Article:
Local Foods | St. Louis Public Radio

Local Foods

A vendor sells vegetables from Ferguson's EarthDance Farms at a weekly farmer's market.
Durrie Bouscaren | St. Louis Public Radio

Students at Ferguson-Florissant schools will see more locally grown produce in their lunches this year, after winning a Farm to School grant from the U.S. Department of Agriculture.  

The grant adds $91,500 to an existing program that works like a small business: The district hires high schoolers to prepare produce from local farms for the district’s schools to serve during student lunches. Shifts begin after school hours, and at $10 an hour, wages are competitive with other after school jobs.

Ferguson Farmers Market

The oldest, still-operating farmers market in St. Louis, Soulard Farmers Market, has a history that stretches back over 200 years. But it is only in the past 15 that the local food scene has exploded across other municipalities in the region, bringing with it smaller markets and more opportunities for local growers to sell their produce and products.

Low-income customers' dollars will get twice the value on money spent on fruits and vegetables at several local farmers markets.
Courtesy SNAP 2 It! Program, via St. Louis Farmers Market Association

A new program at several local farmers markets will give low-income customers double the value for money spent on fruits and vegetables.

The Missouri Agriculture Department is hoping Farm-to-School value-added grants will bring more locally produced food into schools.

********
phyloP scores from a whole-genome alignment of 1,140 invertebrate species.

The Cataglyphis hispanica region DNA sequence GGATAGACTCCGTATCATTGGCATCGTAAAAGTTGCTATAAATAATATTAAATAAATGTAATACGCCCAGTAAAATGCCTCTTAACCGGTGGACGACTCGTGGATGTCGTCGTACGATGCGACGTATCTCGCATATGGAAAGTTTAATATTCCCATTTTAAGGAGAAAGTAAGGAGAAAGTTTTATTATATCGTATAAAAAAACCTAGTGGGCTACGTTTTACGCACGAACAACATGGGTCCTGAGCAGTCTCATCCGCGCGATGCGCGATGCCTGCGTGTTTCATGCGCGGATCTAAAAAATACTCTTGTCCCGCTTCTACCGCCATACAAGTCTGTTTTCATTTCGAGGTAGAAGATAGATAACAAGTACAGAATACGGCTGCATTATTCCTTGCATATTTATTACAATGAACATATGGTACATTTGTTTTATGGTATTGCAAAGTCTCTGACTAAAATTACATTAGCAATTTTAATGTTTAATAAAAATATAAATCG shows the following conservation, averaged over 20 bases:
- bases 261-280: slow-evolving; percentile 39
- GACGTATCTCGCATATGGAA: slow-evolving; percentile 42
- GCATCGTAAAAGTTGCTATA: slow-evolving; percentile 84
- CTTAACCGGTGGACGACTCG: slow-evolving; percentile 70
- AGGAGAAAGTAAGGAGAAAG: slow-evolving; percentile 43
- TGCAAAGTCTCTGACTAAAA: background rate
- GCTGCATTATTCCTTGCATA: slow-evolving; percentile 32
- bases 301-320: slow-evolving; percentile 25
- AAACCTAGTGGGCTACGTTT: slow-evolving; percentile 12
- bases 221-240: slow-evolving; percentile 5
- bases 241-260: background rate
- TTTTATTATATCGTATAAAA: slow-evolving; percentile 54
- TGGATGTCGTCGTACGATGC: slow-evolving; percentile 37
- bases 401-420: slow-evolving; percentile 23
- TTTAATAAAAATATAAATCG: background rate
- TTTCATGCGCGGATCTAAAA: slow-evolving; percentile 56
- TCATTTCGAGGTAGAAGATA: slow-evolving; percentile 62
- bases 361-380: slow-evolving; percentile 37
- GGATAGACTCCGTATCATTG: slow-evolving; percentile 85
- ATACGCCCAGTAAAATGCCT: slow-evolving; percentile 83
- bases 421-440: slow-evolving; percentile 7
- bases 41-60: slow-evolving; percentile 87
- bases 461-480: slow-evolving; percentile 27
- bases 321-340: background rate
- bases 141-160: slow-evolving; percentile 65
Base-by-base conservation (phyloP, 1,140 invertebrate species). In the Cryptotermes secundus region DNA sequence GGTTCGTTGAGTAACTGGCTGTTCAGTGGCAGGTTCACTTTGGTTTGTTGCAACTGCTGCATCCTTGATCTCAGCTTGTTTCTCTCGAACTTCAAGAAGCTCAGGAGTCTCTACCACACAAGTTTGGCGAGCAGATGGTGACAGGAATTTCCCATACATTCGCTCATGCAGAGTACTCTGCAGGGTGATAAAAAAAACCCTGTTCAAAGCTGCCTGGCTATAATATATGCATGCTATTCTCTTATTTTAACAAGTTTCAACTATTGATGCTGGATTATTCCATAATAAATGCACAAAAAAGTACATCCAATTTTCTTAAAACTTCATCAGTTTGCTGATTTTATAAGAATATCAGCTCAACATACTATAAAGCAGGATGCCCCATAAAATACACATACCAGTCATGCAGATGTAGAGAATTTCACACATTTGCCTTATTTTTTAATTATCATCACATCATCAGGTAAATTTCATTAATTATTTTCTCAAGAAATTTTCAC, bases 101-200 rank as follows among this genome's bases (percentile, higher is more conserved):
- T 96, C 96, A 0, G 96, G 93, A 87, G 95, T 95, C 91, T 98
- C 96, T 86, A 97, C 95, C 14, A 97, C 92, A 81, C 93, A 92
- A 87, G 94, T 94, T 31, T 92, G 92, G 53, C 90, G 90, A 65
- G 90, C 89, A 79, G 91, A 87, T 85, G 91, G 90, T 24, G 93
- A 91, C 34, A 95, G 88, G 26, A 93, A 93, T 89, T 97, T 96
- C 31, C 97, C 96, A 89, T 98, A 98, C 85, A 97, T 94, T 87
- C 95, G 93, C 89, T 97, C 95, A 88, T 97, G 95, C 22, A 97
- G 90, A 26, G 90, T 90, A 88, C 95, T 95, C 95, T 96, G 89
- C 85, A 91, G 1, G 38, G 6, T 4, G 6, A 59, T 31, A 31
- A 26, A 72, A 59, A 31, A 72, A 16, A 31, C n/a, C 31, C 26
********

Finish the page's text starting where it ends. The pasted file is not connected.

Stephanie Lecci

The Missouri Department of Agriculture will soon announce the winners of competitive grants aimed at increasing the amount of locally produced foods in school, while growing local businesses.

The Farm-to-School Value-Added grants will go to businesses that either buy or process foods from local farmers, or are food producers themselves. The applicants must already have a relationship with schools, either directly or through a distributor. 

via Flickr / Mark Hadley

Farms surrounding St. Louis now dedicate much less land to growing fruits and vegetables than they did 80 years ago.  According to a report released Wednesday by the Missouri Coalition for the Environment, only one tenth of 1 percent of the cropland surrounding St. Louis is dedicated to produce. Commodity crops such as corn and soybeans take up the vast majority of the agricultural land within a 100-mile radius of the city.

Michelle Volansky / Courtesy Sauce Magazine

In our monthly Sound Bites segment in partnership with Sauce Magazine, host Steve Potter discussed the production and sale of local foods in St. Louis with Sauce Magazine executive editor Ligaya Figueras, Fair Shares CCSA co-founder Sara Hale and Fields Foods co-founder Jeffrey Randol.

You say tomato, I say 'Is it safe?'

Jul 1, 2008
A vendor with Silent Oaks Farm at Clayton Farmers Market. 300 pixels. 2008
Jo Seltzer | St. Louis Beacon archive

This article first appeared in the St. Louis Beacon: July 1, 2008 - "Every time there's a food scare, it's like a billboard advertising local food," says Andy Ayers, owner emeritus of Riddles Penultimate Cafe and Wine Bar in the U. City Loop.

This summer's tomato scare has left many of us wondering what is the safest way to enjoy the fruits of summer? Where is the best place to buy produce? How does produce get contaminated anyway? Once you've brought those bags of fruits and veggies home, what should you do next?